More Help Needed for University Philanthropic Work.
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To the Editors of the Crimson:
The philanthropic work which is being carried on in Cambridge and Boston by the Harvard Christian Association is probably, in its general nature, understood by Harvard men. Appeals for new men to co-operate in this work have been made several times during the year, but just at this period, when the stress of the mid-year examinations is over and the athletic season has hardly begun, these appeals may well be emphasized. Men in the University are likely to be less busy now than at any other time of the College year, and should be correspondingly better able to respond to the claims upon their time and service which the philanthropic organizations of the University present.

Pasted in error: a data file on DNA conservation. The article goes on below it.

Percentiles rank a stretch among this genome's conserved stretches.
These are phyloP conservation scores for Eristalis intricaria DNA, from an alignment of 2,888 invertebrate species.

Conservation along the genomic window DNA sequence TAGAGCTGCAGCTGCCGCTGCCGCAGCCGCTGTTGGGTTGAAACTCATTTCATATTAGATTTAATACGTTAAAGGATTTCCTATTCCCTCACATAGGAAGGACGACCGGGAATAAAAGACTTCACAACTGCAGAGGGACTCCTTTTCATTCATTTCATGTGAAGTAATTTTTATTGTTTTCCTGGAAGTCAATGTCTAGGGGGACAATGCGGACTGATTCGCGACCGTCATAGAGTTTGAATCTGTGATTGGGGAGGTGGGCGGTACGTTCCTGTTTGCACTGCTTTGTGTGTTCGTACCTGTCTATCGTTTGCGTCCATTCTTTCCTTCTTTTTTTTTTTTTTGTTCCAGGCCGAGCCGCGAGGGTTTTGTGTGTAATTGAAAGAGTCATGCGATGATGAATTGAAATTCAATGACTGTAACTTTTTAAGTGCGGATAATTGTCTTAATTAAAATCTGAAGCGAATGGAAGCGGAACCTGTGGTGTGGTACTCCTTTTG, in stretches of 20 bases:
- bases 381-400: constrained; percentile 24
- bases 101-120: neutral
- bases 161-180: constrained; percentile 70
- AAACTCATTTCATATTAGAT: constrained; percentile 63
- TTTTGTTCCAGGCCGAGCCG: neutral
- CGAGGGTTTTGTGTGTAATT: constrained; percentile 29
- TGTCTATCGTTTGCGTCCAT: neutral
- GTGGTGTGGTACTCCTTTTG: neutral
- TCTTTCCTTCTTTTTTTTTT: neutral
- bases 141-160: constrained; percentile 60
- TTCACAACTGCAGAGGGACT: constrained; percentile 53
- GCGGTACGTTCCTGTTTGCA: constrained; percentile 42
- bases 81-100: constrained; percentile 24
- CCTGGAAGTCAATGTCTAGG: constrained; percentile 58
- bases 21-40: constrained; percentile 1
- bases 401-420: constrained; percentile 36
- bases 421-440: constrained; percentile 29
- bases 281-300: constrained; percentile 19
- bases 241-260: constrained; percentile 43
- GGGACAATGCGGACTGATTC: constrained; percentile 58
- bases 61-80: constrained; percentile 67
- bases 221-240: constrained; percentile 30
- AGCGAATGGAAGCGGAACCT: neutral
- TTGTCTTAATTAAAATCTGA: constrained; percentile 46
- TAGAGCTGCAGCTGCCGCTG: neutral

May I then briefly outline the need for men which is felt in the various branches of this philanthropic work? At the Harvard Free Reading Room in East Cambridge there is a distinct and immediate need for Harvard men to assist in organizing and conducting clubs of the children of the district. The influence and prestige of the Reading Room have grown rapidly in the few months since its foundation, and the organization is powerful and popular enough to exert a strong influence in the community about it. The circulation of books is the least part of the scheme of the Reading Room; only by the indirect influence of men exerted through personal touch with children in the clubs can the organization help to uplift the tone and character of the neighborhood.
The whole system of philanthropic work of the Christian Association is open to and is being carried on by, not merely members of the association, but by men who simply desire to see the influence of Harvard University carried beyond its walls to the lives of those who can never know its direct teaching. H. C. A.